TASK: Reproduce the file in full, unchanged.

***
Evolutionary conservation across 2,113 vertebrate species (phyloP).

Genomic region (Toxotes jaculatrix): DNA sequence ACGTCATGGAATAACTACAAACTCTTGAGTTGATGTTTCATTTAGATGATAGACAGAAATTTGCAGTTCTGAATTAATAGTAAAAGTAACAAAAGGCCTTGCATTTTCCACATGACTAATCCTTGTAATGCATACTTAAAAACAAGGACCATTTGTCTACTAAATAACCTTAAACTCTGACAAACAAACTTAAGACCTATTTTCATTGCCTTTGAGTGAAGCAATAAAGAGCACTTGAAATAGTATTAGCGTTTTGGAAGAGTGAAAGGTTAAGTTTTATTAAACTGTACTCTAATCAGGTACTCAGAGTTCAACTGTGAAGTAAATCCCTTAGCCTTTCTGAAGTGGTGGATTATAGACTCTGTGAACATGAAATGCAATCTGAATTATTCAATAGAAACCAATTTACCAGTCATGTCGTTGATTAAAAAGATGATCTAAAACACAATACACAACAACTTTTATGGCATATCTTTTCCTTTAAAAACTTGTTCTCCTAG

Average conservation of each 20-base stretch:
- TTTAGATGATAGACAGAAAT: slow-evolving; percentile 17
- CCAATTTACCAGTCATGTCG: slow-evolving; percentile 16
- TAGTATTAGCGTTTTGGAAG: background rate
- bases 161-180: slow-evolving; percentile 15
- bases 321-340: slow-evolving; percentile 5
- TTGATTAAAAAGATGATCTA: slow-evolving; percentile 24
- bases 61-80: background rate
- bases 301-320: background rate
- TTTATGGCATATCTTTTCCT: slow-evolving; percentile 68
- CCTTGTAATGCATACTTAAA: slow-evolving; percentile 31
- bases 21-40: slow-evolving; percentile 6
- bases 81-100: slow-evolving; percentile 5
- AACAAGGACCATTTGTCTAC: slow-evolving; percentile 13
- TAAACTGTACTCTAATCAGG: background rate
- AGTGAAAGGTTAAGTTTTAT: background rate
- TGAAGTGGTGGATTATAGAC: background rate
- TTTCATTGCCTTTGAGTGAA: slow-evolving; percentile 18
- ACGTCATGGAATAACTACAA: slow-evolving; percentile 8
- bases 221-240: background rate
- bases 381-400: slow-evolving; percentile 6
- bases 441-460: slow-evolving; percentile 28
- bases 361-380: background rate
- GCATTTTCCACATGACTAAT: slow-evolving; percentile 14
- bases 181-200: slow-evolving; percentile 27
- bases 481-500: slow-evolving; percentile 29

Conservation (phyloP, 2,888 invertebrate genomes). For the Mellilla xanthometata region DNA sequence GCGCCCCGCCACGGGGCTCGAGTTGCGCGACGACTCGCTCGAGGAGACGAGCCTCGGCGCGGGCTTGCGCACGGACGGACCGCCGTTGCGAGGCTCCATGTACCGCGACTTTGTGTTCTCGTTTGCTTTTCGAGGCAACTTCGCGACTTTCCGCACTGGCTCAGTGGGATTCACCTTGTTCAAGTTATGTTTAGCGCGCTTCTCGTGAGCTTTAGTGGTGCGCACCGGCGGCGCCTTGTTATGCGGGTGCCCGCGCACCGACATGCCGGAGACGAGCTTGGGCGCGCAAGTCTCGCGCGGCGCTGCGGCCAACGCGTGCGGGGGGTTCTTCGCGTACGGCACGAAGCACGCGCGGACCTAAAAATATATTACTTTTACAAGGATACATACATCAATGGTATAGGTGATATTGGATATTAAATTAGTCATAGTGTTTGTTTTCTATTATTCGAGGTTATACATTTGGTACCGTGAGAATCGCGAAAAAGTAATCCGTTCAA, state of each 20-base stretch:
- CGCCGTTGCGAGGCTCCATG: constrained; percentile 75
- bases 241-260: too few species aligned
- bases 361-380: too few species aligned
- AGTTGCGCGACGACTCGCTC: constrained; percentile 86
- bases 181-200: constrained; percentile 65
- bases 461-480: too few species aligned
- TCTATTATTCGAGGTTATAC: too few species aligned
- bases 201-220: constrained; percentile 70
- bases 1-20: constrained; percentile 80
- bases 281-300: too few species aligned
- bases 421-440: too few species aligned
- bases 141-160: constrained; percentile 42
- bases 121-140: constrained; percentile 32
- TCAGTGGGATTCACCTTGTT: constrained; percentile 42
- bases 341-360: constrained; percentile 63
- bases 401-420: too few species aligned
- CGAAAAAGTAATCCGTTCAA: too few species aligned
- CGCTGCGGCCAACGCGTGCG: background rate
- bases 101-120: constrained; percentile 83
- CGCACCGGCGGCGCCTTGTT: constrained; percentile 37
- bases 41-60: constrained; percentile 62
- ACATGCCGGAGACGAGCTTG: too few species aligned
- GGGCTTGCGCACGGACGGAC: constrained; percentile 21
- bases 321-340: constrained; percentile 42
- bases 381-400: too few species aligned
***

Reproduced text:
Evolutionary conservation across 2,113 vertebrate species (phyloP).

Genomic region (Toxotes jaculatrix): DNA sequence ACGTCATGGAATAACTACAAACTCTTGAGTTGATGTTTCATTTAGATGATAGACAGAAATTTGCAGTTCTGAATTAATAGTAAAAGTAACAAAAGGCCTTGCATTTTCCACATGACTAATCCTTGTAATGCATACTTAAAAACAAGGACCATTTGTCTACTAAATAACCTTAAACTCTGACAAACAAACTTAAGACCTATTTTCATTGCCTTTGAGTGAAGCAATAAAGAGCACTTGAAATAGTATTAGCGTTTTGGAAGAGTGAAAGGTTAAGTTTTATTAAACTGTACTCTAATCAGGTACTCAGAGTTCAACTGTGAAGTAAATCCCTTAGCCTTTCTGAAGTGGTGGATTATAGACTCTGTGAACATGAAATGCAATCTGAATTATTCAATAGAAACCAATTTACCAGTCATGTCGTTGATTAAAAAGATGATCTAAAACACAATACACAACAACTTTTATGGCATATCTTTTCCTTTAAAAACTTGTTCTCCTAG

Average conservation of each 20-base stretch:
- TTTAGATGATAGACAGAAAT: slow-evolving; percentile 17
- CCAATTTACCAGTCATGTCG: slow-evolving; percentile 16
- TAGTATTAGCGTTTTGGAAG: background rate
- bases 161-180: slow-evolving; percentile 15
- bases 321-340: slow-evolving; percentile 5
- TTGATTAAAAAGATGATCTA: slow-evolving; percentile 24
- bases 61-80: background rate
- bases 301-320: background rate
- TTTATGGCATATCTTTTCCT: slow-evolving; percentile 68
- CCTTGTAATGCATACTTAAA: slow-evolving; percentile 31
- bases 21-40: slow-evolving; percentile 6
- bases 81-100: slow-evolving; percentile 5
- AACAAGGACCATTTGTCTAC: slow-evolving; percentile 13
- TAAACTGTACTCTAATCAGG: background rate
- AGTGAAAGGTTAAGTTTTAT: background rate
- TGAAGTGGTGGATTATAGAC: background rate
- TTTCATTGCCTTTGAGTGAA: slow-evolving; percentile 18
- ACGTCATGGAATAACTACAA: slow-evolving; percentile 8
- bases 221-240: background rate
- bases 381-400: slow-evolving; percentile 6
- bases 441-460: slow-evolving; percentile 28
- bases 361-380: background rate
- GCATTTTCCACATGACTAAT: slow-evolving; percentile 14
- bases 181-200: slow-evolving; percentile 27
- bases 481-500: slow-evolving; percentile 29

Conservation (phyloP, 2,888 invertebrate genomes). For the Mellilla xanthometata region DNA sequence GCGCCCCGCCACGGGGCTCGAGTTGCGCGACGACTCGCTCGAGGAGACGAGCCTCGGCGCGGGCTTGCGCACGGACGGACCGCCGTTGCGAGGCTCCATGTACCGCGACTTTGTGTTCTCGTTTGCTTTTCGAGGCAACTTCGCGACTTTCCGCACTGGCTCAGTGGGATTCACCTTGTTCAAGTTATGTTTAGCGCGCTTCTCGTGAGCTTTAGTGGTGCGCACCGGCGGCGCCTTGTTATGCGGGTGCCCGCGCACCGACATGCCGGAGACGAGCTTGGGCGCGCAAGTCTCGCGCGGCGCTGCGGCCAACGCGTGCGGGGGGTTCTTCGCGTACGGCACGAAGCACGCGCGGACCTAAAAATATATTACTTTTACAAGGATACATACATCAATGGTATAGGTGATATTGGATATTAAATTAGTCATAGTGTTTGTTTTCTATTATTCGAGGTTATACATTTGGTACCGTGAGAATCGCGAAAAAGTAATCCGTTCAA, state of each 20-base stretch:
- CGCCGTTGCGAGGCTCCATG: constrained; percentile 75
- bases 241-260: too few species aligned
- bases 361-380: too few species aligned
- AGTTGCGCGACGACTCGCTC: constrained; percentile 86
- bases 181-200: constrained; percentile 65
- bases 461-480: too few species aligned
- TCTATTATTCGAGGTTATAC: too few species aligned
- bases 201-220: constrained; percentile 70
- bases 1-20: constrained; percentile 80
- bases 281-300: too few species aligned
- bases 421-440: too few species aligned
- bases 141-160: constrained; percentile 42
- bases 121-140: constrained; percentile 32
- TCAGTGGGATTCACCTTGTT: constrained; percentile 42
- bases 341-360: constrained; percentile 63
- bases 401-420: too few species aligned
- CGAAAAAGTAATCCGTTCAA: too few species aligned
- CGCTGCGGCCAACGCGTGCG: background rate
- bases 101-120: constrained; percentile 83
- CGCACCGGCGGCGCCTTGTT: constrained; percentile 37
- bases 41-60: constrained; percentile 62
- ACATGCCGGAGACGAGCTTG: too few species aligned
- GGGCTTGCGCACGGACGGAC: constrained; percentile 21
- bases 321-340: constrained; percentile 42
- bases 381-400: too few species aligned